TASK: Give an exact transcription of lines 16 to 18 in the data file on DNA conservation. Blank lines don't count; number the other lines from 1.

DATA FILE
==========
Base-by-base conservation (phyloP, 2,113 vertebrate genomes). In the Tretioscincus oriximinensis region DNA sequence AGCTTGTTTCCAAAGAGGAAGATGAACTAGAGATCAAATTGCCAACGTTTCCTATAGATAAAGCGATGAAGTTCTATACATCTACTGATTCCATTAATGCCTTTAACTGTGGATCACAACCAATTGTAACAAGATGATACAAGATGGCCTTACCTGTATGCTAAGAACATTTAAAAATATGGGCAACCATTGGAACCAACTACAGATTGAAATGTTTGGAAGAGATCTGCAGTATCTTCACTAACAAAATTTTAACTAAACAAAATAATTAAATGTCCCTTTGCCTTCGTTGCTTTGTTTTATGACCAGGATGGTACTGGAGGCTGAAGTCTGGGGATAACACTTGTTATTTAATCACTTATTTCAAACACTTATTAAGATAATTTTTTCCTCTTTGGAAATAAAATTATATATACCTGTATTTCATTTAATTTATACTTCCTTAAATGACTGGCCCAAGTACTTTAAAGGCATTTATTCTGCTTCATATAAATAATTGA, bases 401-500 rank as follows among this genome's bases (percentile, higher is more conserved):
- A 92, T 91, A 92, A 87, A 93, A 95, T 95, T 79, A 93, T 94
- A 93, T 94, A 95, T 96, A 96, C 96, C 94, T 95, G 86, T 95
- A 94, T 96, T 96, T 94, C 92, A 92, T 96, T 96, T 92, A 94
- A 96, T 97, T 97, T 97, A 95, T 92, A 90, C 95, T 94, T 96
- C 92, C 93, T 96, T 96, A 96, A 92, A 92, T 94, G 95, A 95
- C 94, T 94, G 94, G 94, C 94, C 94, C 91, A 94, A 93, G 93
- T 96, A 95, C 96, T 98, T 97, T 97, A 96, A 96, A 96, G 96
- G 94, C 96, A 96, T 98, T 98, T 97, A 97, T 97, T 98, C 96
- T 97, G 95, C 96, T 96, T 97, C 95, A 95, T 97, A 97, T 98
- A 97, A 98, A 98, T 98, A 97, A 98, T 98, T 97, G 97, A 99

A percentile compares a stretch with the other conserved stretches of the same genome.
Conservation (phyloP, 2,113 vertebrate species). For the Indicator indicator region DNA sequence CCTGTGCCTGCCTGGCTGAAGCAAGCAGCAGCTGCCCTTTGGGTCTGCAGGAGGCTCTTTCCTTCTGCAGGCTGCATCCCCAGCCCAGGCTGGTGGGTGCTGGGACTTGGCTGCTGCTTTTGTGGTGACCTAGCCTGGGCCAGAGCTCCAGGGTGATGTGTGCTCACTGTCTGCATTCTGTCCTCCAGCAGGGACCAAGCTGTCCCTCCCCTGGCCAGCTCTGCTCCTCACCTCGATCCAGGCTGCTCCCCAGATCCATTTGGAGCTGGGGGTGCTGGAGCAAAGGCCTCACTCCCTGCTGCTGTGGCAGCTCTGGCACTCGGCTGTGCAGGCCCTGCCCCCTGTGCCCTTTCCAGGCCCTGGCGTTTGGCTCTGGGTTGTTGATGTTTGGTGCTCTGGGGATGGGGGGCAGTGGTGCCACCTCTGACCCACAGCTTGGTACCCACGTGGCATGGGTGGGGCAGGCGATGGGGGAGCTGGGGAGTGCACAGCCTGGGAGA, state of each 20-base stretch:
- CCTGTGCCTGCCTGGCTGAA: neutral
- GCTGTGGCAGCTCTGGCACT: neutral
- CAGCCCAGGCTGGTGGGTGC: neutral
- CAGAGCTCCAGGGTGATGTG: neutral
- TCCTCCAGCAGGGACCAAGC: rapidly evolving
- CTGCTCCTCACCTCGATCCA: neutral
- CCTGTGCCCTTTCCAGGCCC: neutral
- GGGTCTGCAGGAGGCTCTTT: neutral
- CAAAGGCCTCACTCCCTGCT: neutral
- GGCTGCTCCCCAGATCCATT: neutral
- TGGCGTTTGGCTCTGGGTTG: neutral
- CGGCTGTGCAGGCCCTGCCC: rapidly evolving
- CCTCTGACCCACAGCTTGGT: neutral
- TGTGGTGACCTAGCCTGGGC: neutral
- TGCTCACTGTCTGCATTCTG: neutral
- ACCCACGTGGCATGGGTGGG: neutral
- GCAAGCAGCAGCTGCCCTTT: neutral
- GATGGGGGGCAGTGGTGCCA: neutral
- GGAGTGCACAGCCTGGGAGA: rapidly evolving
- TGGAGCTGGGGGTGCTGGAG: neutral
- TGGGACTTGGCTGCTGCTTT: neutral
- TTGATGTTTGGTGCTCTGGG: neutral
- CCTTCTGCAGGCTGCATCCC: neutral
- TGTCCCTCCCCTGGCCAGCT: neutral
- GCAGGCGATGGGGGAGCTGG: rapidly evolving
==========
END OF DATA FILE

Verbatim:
- CAGCCCAGGCTGGTGGGTGC: neutral
- CAGAGCTCCAGGGTGATGTG: neutral
- TCCTCCAGCAGGGACCAAGC: rapidly evolving